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If you are anything like me, bargains are always a welcome sight. One of the most popular venues for bargain shoppers nationwide are the slew of outlet malls that have popped up in suburban areas and near popular vacation locales. Outlet stores advertise extensively that they offer upwards of 75 percent off the price of goods normally sold in their retail locations. Who would turn down a genuine Brooks Brothers suit for only $325 when the retail locations sell similar suits for well over $1000? But are these bargains actually all they are made out to be?
Recently, four members of Congress wrote to the Federal Trade Commission (FTC) asking it to commence an investigation into allegedly deceitful sales and marketing practices by companies operating outlet stores. In their letter to the FTC, the three senators and one congresswoman requested an investigation into claims that these retailers are selling lower quality goods that are manufactured exclusively for the outlet stores instead of for normal retail locations. By marketing these goods in a manner that implies that they are identical to the goods sold in normal retail locations, and by not informing customers of the difference between the lower quality goods sold in outlet stores and the higher quality goods sold in regular retail locations, these stores are purportedly violating the FTC’s Guides Against Deceptive Pricing.
FTC regulations require that any price comparison made between goods must relate to goods “of like grade and quality.” Thus, both sets of merchandise must be “essentially similar quality and obtainable in the area.” By advertising goods with signs stating “Brand X shirts – 75% off retail,” the shirts sold must be of the same quality and grade as those sold in retail locations (for the higher price). When these advertisements appear in relation to Brand X shirts sold in outlet stores, consumers may become confused. Consumers might think that the shirts are of the same quality as those sold in Brand X’s retail stores. In years past outlet stores sold excess inventory, slightly damaged goods, and unusually sized goods. Yet today approximately 85 percent of all goods sold in outlet stores are manufactured specifically for those stores and are simply of a lower quality.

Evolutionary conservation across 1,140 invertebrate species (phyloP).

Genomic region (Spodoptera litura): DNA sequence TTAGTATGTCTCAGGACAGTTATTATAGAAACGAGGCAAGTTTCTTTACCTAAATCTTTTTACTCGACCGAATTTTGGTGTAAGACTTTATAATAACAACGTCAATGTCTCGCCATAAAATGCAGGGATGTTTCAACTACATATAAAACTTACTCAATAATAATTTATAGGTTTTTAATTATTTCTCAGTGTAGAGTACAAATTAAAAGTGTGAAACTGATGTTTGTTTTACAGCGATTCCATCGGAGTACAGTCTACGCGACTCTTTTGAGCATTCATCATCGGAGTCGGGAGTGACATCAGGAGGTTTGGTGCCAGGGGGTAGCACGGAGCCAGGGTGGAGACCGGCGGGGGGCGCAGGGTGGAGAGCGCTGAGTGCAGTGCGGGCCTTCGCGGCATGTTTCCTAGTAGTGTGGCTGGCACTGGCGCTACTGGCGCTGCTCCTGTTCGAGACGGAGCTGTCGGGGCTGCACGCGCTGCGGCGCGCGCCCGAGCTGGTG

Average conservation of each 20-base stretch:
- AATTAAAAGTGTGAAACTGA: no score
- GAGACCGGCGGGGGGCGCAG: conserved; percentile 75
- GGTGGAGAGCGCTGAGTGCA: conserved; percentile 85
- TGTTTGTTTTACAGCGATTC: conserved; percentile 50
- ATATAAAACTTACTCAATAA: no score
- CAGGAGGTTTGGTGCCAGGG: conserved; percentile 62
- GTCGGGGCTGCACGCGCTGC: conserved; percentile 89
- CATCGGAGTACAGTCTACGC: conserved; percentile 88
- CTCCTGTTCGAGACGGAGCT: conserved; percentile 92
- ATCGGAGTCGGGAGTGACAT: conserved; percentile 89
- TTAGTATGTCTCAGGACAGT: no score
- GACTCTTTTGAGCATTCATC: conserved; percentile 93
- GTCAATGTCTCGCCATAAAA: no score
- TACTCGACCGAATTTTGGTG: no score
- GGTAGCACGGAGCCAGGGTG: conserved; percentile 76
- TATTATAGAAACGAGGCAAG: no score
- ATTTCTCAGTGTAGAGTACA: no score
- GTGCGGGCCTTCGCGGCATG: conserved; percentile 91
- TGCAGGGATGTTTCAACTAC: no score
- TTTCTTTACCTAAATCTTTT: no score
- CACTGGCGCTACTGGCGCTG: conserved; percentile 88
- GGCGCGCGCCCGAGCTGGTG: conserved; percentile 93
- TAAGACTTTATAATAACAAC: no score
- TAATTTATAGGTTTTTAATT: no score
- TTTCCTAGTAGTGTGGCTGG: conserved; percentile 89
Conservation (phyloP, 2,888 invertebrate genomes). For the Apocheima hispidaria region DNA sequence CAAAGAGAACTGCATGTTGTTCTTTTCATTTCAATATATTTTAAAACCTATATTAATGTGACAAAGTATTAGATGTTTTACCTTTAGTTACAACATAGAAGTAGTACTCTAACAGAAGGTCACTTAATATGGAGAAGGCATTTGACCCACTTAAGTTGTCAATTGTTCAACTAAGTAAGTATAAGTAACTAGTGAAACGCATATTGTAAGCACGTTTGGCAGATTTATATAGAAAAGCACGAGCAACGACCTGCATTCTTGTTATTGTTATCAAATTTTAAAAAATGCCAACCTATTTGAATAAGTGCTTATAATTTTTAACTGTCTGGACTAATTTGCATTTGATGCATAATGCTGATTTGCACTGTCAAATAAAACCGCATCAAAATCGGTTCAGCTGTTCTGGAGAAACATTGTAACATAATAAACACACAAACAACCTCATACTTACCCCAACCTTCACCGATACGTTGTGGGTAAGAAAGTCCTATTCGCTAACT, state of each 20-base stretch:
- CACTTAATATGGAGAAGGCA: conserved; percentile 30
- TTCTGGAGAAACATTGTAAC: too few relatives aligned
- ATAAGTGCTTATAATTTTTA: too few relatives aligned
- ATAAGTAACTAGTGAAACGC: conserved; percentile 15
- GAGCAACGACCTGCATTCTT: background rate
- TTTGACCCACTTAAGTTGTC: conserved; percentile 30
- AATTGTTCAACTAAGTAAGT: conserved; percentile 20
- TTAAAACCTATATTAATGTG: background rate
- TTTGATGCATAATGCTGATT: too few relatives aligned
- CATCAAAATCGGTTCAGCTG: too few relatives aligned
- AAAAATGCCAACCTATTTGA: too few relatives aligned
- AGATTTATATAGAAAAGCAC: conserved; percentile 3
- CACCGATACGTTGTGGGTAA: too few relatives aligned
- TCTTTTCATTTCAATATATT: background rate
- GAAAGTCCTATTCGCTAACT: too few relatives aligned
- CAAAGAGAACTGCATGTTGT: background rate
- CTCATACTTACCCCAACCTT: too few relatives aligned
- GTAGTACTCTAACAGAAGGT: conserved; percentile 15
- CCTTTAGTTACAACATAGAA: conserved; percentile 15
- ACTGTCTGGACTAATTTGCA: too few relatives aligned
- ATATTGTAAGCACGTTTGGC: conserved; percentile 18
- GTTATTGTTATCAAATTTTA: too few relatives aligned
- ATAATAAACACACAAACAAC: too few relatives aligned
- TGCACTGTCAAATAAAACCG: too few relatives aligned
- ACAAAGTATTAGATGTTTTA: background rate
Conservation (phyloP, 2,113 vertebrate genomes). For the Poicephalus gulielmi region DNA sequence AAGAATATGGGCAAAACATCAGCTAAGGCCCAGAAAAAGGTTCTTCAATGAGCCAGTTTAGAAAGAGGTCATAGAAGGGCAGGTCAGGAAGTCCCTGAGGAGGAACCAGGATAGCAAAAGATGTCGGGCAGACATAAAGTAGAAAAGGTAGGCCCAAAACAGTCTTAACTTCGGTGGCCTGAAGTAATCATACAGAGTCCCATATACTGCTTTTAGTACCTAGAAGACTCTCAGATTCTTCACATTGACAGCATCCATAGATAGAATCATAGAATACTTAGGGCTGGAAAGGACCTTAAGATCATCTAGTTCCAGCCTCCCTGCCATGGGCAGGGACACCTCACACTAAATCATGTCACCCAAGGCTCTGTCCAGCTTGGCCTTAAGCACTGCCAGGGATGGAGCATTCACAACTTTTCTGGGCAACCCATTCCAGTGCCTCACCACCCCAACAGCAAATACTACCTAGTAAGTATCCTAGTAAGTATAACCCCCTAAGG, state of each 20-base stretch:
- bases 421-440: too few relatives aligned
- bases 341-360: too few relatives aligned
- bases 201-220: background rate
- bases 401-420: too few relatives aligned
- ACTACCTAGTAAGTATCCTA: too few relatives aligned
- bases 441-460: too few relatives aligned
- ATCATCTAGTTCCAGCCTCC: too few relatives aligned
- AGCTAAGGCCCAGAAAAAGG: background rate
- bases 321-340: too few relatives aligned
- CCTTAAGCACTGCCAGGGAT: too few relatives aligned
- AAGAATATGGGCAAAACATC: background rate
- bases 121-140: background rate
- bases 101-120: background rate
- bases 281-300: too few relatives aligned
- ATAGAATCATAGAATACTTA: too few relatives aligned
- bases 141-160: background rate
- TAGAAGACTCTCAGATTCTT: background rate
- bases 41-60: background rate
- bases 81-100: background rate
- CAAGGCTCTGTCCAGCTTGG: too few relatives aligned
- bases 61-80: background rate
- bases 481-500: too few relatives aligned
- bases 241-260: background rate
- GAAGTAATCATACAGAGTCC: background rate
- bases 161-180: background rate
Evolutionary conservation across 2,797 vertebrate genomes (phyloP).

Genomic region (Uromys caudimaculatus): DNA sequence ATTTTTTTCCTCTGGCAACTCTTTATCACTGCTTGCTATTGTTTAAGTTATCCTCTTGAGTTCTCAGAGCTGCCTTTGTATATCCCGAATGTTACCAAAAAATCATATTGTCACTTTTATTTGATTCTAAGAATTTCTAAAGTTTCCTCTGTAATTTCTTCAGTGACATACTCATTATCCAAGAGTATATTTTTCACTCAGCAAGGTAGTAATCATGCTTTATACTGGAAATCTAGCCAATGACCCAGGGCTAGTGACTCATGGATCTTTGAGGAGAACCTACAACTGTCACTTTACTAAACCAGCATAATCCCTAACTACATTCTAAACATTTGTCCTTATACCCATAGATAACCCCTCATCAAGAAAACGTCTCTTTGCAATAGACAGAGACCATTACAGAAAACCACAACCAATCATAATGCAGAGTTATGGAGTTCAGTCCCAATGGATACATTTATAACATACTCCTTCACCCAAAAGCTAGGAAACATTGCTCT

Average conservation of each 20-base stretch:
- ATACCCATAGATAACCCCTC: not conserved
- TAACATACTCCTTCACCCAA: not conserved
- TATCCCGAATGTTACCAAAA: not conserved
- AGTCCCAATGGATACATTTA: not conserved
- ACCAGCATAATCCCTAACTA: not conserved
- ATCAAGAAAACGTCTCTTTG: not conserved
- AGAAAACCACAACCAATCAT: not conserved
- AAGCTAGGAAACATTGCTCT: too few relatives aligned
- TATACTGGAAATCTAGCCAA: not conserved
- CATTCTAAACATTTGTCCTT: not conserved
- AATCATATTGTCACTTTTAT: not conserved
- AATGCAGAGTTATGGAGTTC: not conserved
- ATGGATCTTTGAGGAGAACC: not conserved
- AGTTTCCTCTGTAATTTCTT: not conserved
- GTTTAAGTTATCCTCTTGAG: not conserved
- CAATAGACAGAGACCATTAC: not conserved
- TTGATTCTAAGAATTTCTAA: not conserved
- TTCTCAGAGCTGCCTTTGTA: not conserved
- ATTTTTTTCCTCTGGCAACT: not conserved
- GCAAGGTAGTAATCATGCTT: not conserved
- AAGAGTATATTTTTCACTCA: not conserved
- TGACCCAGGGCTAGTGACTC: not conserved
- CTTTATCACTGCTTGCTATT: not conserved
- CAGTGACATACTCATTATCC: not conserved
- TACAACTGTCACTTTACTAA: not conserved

Some stores have created new lines and labels for goods sold in their outlet store locations, thereby attempting to put consumers on notice that those goods were likely manufactured specifically for outlet stores (e.g. Brooks Brothers “363″ line of clothing and accessories sold exclusively in outlet stores). Therefore, they might not be of the same grade and quality as those sold in normal retail locations, but consumers would be aware of this difference. However, according to the congressional letter, those retailers that do not label their outlet store goods as such risk “leave[ing] consumers at a loss to determine the quality of outlet-store merchandise carrying brand-name labels.”
Since this letter was sent in January the FTC has published a consumer blog post about the outlet store issue. They are advising consumers shopping at outlet stores to look for material differences in the goods, noting specific areas where outlet-store merchandise may be of a lower quality, and suggesting that consumers ask the retailers if the goods are “made-for-outlet” only merchandise. Outlet malls generated an estimated $25 billion in sales last year and are one of the fastest growing segments of the retail market. But with growth comes enhanced government oversight.
It is now up to the FTC to determine whether consumers truly understand that they are purchasing lower quality goods. If consumers instead believe they are getting an incredible bargain from the outlet stores, the FTC may take enforcement action against those retailers. As leading fashion industry attorney stated, it is important for outlet malls retailers and consumers alike to take notice. Consumers may still want their $325 Brooks Brothers suits, but they should understand that Brooks Brothers is not a charity selling $1200 suits for $325. There must be something fundamentally different about these products. It is now up to the FTC to decide whether consumers understand this essential difference.
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